Metaphone 3[edit]

There is yet another update to Metaphone—Metaphone 3 from 2009 and later—but it is only available commercially.

Languages other than English[edit]

There are Metaphone-like implementations for other languages—including Portuguese, Spanish, Russian, German and others—linked to on the Wikipedia page.

It might be plausible to convert any of those to Java as needed.

Refined Soundex[edit]

Refined Soundex doesn't have a Wikipedia page (just a redirect to Soundex) and seems to have possibly been created by Apache. It's hard to tell, and searching Google Scholar for early references isn't helping much. Various variants of Soundex have been proposed over the years, and this one breaks up b, p, f, v into b, p and f, v, and the big c, g, j, k, q, s, x, z group into c, k, s and g, j and q, x, z.

Wikipedia:

  • Total new tokens: 143,985
  • pre-analysis types: 54,001
  • post-analysis types: 30,738 (1.6-to-1 vs baseline)

Wiktionary:

  • Total new tokens: 54,877
  • pre-analysis types: 52,848
  • post-analysis types: 47,825 (1.1-to-1 vs baseline)

We have the same number of tokens and pre-analysis types as Soundex because we are using the same tokenizer. The post-analysis type counts indicate that it is much less aggressive than regular Soundex.

Random Observations:

  • There's no limit on the length of the encoding, and word-internal vowels are preserved (coded as "0"). Our friend Galactofuranosylgalactofuranosylrhamnosyl is coded as G407036020908030740703602090803079080307, and is unlikely to match anything else.
  • The first letter in the word is preserved, which can make for too little recall. Khloe and Chloe could not match.
  • Numbers are ignored, so 60A and A1010 are matches.
  • Codes are numeric. This isn't as much of a problem because the first character of the code is a letter.
  • Non-initial vowels, h, w, and y are ignored, which leads to that problem of long stretches of vowels and h, w, y being ignored. Final vowels are included in the encoding, which leads to lots of final silent -e being included. As a result, all of the following are effectively encoded as B-R-<vowels>-C/K/S-<vowels>: Bracci, Bruce, Brewhouse, Breakaway.
  • Refined Soundex also punts on strings with unknown characters, so Sławica is analyzed as Sławica. (That is, it doesn't generate a code—it just returns the whole original word, unchanged.) Folding could help.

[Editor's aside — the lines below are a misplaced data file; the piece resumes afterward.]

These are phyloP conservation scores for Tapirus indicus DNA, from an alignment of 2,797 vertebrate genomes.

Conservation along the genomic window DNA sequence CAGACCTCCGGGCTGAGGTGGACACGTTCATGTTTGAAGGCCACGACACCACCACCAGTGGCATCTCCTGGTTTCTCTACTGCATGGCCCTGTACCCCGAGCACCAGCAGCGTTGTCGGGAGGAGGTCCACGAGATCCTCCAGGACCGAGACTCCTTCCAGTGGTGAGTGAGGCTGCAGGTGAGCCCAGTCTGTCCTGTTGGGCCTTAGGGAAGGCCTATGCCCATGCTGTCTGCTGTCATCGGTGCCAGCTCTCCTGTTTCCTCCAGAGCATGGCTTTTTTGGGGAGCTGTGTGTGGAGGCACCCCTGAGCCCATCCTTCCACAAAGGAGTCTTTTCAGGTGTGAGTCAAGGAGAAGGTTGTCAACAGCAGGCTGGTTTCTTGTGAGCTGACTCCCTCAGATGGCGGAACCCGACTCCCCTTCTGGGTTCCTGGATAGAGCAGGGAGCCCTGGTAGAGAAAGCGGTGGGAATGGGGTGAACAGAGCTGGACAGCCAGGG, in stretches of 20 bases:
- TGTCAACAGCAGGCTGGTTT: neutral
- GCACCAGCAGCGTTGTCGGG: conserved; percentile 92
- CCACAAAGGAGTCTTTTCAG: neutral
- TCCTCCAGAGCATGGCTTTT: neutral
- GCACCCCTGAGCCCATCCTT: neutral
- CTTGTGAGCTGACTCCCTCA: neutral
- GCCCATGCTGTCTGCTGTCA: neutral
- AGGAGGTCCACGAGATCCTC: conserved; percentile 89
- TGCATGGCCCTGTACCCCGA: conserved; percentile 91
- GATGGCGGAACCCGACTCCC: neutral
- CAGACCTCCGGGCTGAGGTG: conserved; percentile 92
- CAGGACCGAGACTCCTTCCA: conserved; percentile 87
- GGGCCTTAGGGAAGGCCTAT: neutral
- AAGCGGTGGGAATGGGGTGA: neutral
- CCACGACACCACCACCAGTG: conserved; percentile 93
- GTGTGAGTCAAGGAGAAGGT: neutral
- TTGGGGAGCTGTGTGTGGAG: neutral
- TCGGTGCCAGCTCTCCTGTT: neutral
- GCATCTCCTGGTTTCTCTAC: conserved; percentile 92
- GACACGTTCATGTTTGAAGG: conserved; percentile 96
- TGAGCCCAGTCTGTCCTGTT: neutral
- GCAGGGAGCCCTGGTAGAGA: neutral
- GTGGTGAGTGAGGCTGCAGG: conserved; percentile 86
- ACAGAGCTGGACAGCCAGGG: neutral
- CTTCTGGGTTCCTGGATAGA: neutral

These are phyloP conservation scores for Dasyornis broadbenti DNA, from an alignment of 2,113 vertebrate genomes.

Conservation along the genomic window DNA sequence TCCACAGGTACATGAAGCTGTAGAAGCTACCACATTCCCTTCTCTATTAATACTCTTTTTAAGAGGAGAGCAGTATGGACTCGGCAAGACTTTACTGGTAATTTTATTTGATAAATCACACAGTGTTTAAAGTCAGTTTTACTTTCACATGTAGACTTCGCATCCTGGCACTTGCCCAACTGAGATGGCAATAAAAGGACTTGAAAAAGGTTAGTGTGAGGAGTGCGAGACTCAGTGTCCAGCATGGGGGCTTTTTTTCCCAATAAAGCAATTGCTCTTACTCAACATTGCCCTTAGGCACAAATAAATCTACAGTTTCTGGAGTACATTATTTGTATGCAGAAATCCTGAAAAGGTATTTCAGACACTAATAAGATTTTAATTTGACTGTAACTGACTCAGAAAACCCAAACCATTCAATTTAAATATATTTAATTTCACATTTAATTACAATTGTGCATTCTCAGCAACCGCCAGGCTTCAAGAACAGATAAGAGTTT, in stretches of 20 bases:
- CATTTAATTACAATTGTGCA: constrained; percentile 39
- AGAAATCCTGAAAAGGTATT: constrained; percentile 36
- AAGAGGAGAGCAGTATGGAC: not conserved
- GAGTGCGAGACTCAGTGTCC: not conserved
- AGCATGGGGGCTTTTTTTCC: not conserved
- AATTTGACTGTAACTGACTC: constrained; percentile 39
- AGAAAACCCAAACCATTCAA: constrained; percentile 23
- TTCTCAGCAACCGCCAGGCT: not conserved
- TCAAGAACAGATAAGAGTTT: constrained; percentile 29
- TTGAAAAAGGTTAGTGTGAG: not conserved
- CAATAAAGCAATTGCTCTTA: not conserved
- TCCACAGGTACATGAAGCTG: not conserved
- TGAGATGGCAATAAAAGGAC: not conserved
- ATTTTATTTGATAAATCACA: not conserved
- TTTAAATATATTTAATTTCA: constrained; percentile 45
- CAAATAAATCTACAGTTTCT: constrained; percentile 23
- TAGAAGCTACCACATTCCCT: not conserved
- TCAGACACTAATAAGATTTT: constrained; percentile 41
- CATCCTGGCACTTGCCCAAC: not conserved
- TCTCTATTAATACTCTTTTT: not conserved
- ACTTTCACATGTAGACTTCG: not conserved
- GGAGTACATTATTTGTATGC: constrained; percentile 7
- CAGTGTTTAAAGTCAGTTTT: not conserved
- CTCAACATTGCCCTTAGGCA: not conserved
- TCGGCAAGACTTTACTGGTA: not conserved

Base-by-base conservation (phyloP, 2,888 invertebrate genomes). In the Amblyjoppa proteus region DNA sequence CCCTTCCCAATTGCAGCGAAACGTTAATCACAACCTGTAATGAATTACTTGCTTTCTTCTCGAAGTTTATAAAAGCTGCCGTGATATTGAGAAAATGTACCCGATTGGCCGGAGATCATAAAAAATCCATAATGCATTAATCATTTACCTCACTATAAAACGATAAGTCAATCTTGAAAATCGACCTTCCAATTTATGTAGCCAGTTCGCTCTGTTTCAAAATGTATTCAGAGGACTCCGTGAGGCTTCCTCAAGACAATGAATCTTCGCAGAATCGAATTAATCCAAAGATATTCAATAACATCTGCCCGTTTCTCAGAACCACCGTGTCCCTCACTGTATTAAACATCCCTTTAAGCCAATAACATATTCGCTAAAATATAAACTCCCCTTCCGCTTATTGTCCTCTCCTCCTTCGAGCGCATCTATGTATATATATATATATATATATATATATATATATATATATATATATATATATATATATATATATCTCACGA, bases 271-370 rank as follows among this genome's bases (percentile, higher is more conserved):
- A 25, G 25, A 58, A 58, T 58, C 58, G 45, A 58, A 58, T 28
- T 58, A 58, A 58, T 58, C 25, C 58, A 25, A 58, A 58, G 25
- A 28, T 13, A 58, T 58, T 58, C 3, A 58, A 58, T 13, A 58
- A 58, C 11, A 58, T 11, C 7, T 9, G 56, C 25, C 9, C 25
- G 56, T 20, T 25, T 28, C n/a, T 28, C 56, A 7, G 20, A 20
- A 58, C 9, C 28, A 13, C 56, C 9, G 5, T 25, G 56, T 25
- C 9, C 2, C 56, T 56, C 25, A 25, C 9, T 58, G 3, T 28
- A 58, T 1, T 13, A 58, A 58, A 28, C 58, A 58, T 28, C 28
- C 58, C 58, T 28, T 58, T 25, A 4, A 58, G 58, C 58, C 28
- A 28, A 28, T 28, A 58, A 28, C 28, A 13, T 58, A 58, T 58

• The 180-character token for a 15-letter Gothic word is still there.
  • In general, groups are small, and other than short words and words with too many h, w, and y, grouped words are pretty similar.

The largest Wikipedia group is T60 with 139 words in it. It's our old friend T+vowels and ordinals.

  • T: [5 10th][1 112th][2 113th][1 116th][1 117th][3 11th][1 120th][1 126th][1 127th][6 12th][1 134th][5 13th][1 145th][4 14th][1 155th][4 15th][1 168th][4 16th][3 17th][1 189th][3 18th][1 198th][4 19th][1 207th][8 20th][1 210th][1 214th][1 215th][5 24th][1 255th][1 257th][2 25th][3 26th][2 27th][3 28th][2 30th][1 311th][1 312th][1 319th][1 349th][3 34th][1 35th][5 36th][1 374th][3 37th][1 387th][1 388th][2 38th][2 39th][1 400th][2 40th][2 44th][1 460th][1 47th][1 490th][2 49th][18 4th][1 527th][4 54th][2 57th][1 58th][1 59th][16 5th][1 60th][1 639th][2 65th][1 67th][1 68th][2 69th][10 6th][1 745th][1 75th][1 76th][1 77th][1 789th][2 79th][8 7th][1 80th][1 834th][1 86th][1 878th][6 8th][1 94th][1 98th][6 9th][1 TEU][1 THEY][1 TI][1 TW][1 TWA][1 Ta][2 Tae][1 Tah][1 Taha][1 Tahoe][4 Tai][1 Taiwu][1 Taiyo][3 Tao][1 Tau][1 Tawa][1 Tawia][2 Tay][2 Te][5 Tea][1 Teh][1 Tei][1 Tey][1 Th][5 Tha][4 Thai][1 Thawi][1 Thaya][1042 The][2 Thee][1 Theo][7 They][1 Thi][1 Thia][1 Thiha][1 Thou][1 Thu][1 Thy][2 Ti][1 Tia1][2 Tie][14 To][1 Toee][1 Toh][5 Too][1 Toy][1 Toya][1 Tu][1 Tui][1 Tuya][1 Tuyo][31 Two][4 Ty][1 ta][1 ta'ai][1 tae][1 tau][2 te][4 tea][1 tei][1 th][1382 the][1 ti][2 tie][182 to][1 toe][1 too][1 tou][2 toy][1 tu][2 tui][1 two]

The next largest group, R9030 only has 77 items, which are mostly short words starting with r with a c, k, s and optional h as the second consonant. Other than Rockaway they are all reasonable. Next largest is S3080 (75—S..M/N..), M8060 (68—M..T/D..), S30 (68—S..), and M8030 (67—M..C/K/S..).

The largest Wiktionary group C3030 only has 24 items and follows the pattern C/K/S..C/K/S.. Next is D603 (19), S30 (19), S3080 (19), B108 (17), R9030 (17), and S3060 (17), which are all really small groups.

My impressions: The groups are pretty focused except for the very short words (which is unavoidable) and those with too many h, w, y acting as consonants. I think this is a big swing toward precision away from recall, since g/k and s/z are split up. Grouping q, x, z is also a bit weird, and may be more of a "weird letter" group than a phonetic group.

NYSIIS[edit]

NYSIIS is from 1970 and is touted as being "2.7%" more accurate than Soundex. It includes some contextual substitutions before the character-by-character encoding, such as "KN → NN". Historical note: Non-final substitutions use the same number of characters (e.g., KN → NN, rather than KN → N, and SCH → SSS rather than SCH → S) because back in 1970 fixed-width fields were a common way of processing data more efficiently, so you didn't want to remove characters from the middle of a string because it was computationally too expensive. (See Moore's law—computers today are on the order of 10 million times faster than in 1970. The Apache implementation still does the same-number-of-character substitutions, even though NN and SSS end up being encoded the same as N and S, respectively.

The Wiki page says that the original code length is 6, though different implementations may use a different length. The Elastic/Lucene/Apache implementation does use 6.

Wikipedia:

  • Total new tokens: 143,985
  • pre-analysis types: 54,001
  • post-analysis types: 23,895 (2.0-to-1 vs baseline)

Wiktionary:

  • Total new tokens: 54,877
  • pre-analysis types: 52,848
  • post-analysis types: 31,039 (1.7-to-1 vs baseline)

NYSIIS is much less aggressive than Soundex in terms of number of terms grouped together.